Europe needs more research investment if it is to be climate-neutral by 2050
Just 12 days in office, European Commission president Ursula von der Leyen presented her signature initiative: the European Green Deal. Aspiring to be “Europe’s hallmark”, the Green Deal proposes to make Europe the world’s first climate-neutral continent by 2050. It is a high-risk objective with massive opportunities, including for scientists.
To achieve its ambitions, the commission wants to cut greenhouse gas emissions from 1990 levels by at least 50 per cent, and ideally by 55 per cent, by 2030. Greenpeace and the European Greens have criticised this target as not ambitious enough. But in 30 years, we have achieved only a 28 per cent reduction in greenhouse gas emissions in Europe – to get to 55 per cent in the next 10 years will require massive changes in policy and behaviour, and it will require new scientific breakthroughs.
The Green Deal proposes a European Climate Law that will enshrine the 2050 goal as well as a European Climate Pact to involve societal actors including cities, universities and businesses.
The European Union’s industrial strategy will be reframed with climate neutrality at its core. Its Emissions Trading Scheme will be strengthened and will address the pricing of fuels – encouraging rail travel, for instance, over air and road alternatives. And the EU intends to pave the way for sustainable food production, to propose a zero pollution action plan for water, air and soil, and to address the loss of biodiversity.
To achieve its ambitions, the EU will use its regulatory powers to ensure that standards are aligned to the Green Deal. It plans to create EU revenues (called “own resources”) by keeping a share of what is raised via the Emissions Trading System and taxing non-recycled plastic packaging waste.
EU instruments such as the Common Agricultural Policy should contribute to the Green Deal with at least 40 per cent of its expenditure. And national governments are called to bolster the Green Deal through their own measures, including VAT reductions for ecological products.
With the Green Deal, the commission is taking on powerful industrial lobbies (car manufacturers, airlines and so on). It invites opposition from poorer EU countries that are still highly reliant on fossil fuels. And in proposing “own resources”, the EU asks for a direct source of income, which governments have thus far always denied. But the Green Deal is so powerful precisely because of the risks it takes. It recognises that isolated policies will not achieve breakthroughs. Climate change requires concerted action across all political domains, cross-border solidarity and social consensus.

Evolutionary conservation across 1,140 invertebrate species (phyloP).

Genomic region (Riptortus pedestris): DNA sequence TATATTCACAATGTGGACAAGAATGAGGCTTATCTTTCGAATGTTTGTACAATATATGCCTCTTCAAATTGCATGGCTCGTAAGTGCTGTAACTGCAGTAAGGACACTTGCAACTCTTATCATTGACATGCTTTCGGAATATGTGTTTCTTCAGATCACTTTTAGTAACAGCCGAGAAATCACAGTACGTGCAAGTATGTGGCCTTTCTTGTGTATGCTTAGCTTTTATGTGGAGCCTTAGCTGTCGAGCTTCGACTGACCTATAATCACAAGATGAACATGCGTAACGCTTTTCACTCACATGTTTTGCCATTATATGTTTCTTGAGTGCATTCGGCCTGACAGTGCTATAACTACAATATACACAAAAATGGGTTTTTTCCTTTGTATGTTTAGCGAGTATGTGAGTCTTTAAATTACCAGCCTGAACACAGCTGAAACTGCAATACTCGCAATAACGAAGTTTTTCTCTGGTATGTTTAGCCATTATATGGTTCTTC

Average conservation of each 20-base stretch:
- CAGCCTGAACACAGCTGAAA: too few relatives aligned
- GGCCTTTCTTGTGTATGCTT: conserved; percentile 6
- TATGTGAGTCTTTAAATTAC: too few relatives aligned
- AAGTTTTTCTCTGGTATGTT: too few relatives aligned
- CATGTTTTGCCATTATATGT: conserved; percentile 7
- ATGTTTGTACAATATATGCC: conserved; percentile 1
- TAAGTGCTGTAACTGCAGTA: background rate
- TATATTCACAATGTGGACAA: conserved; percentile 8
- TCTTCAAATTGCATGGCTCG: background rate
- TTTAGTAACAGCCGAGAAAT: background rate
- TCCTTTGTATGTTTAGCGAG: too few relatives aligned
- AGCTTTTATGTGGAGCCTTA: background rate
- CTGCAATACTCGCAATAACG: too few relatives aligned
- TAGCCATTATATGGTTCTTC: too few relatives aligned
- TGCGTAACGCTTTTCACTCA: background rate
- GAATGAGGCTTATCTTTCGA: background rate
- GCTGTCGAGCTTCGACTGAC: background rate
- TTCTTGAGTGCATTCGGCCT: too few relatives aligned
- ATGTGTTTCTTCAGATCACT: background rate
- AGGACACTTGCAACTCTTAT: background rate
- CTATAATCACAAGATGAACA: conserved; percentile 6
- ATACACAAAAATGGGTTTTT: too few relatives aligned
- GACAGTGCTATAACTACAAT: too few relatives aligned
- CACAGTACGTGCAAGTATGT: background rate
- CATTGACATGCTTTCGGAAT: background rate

Scientists have every incentive to see the Green Deal succeed. Research, education and innovation are part of the Green Deal, but on the surface there is little that is new. Of Horizon Europe’s expenditure, 35 per cent is to be spent on addressing climate change, but that target was there before. Four of the five research missions will address the Green Deal, but these missions had also been announced previously.
In fact, what is most important about the Green Deal is that for its targets to be achieved, we need fundamental scientific breakthroughs in a vast range of domains. The ambition to achieve a safe, circular and sustainable value chain for all batteries is simply not possible without further frontier-led research. Reducing carbon use calls for much more research into clean energy and the development of new eco-friendly materials. There is an explicit call for digital technologies to support achieving the sustainability goals, and this requires Europe to be at the scientific forefront in artificial intelligence and deep tech research, while in turn enhancing the energy efficiency of data centres and information and communications technology devices.
Focusing on what needs to be done by 2030 concentrates the mind. But it also contains the risk that the EU ends up prioritising short-term solutions over investment in breakthrough science whose results are – by nature – less predictable. A concentration on the 2030 goal must not undermine support for breakthrough science whose implications cannot be known for some time.
Moreover, the Green Deal cannot be about technological solutions alone. The cultural transformation required to sustain the Green Deal will require investment in new knowledge right across the social sciences and humanities.
And finally, in Europe the climate emergency is a major social concern, but so are unequal access to healthcare, the fight against cancer and social justice (to name but a few). The Green Deal requires a concerted effort, including from scientists, but it must not crowd out a focus on other pressing needs.
The Green Deal, then, presents the most powerful case for the EU investing in science – it places science at the centre stage of politics. If Europe really is to be a world leader in addressing climate change, and is to produce the science required to succeed in the long term, we need a much bigger budget for science than the €84 billion (£71 billion) for Horizon Europe that is currently on the table.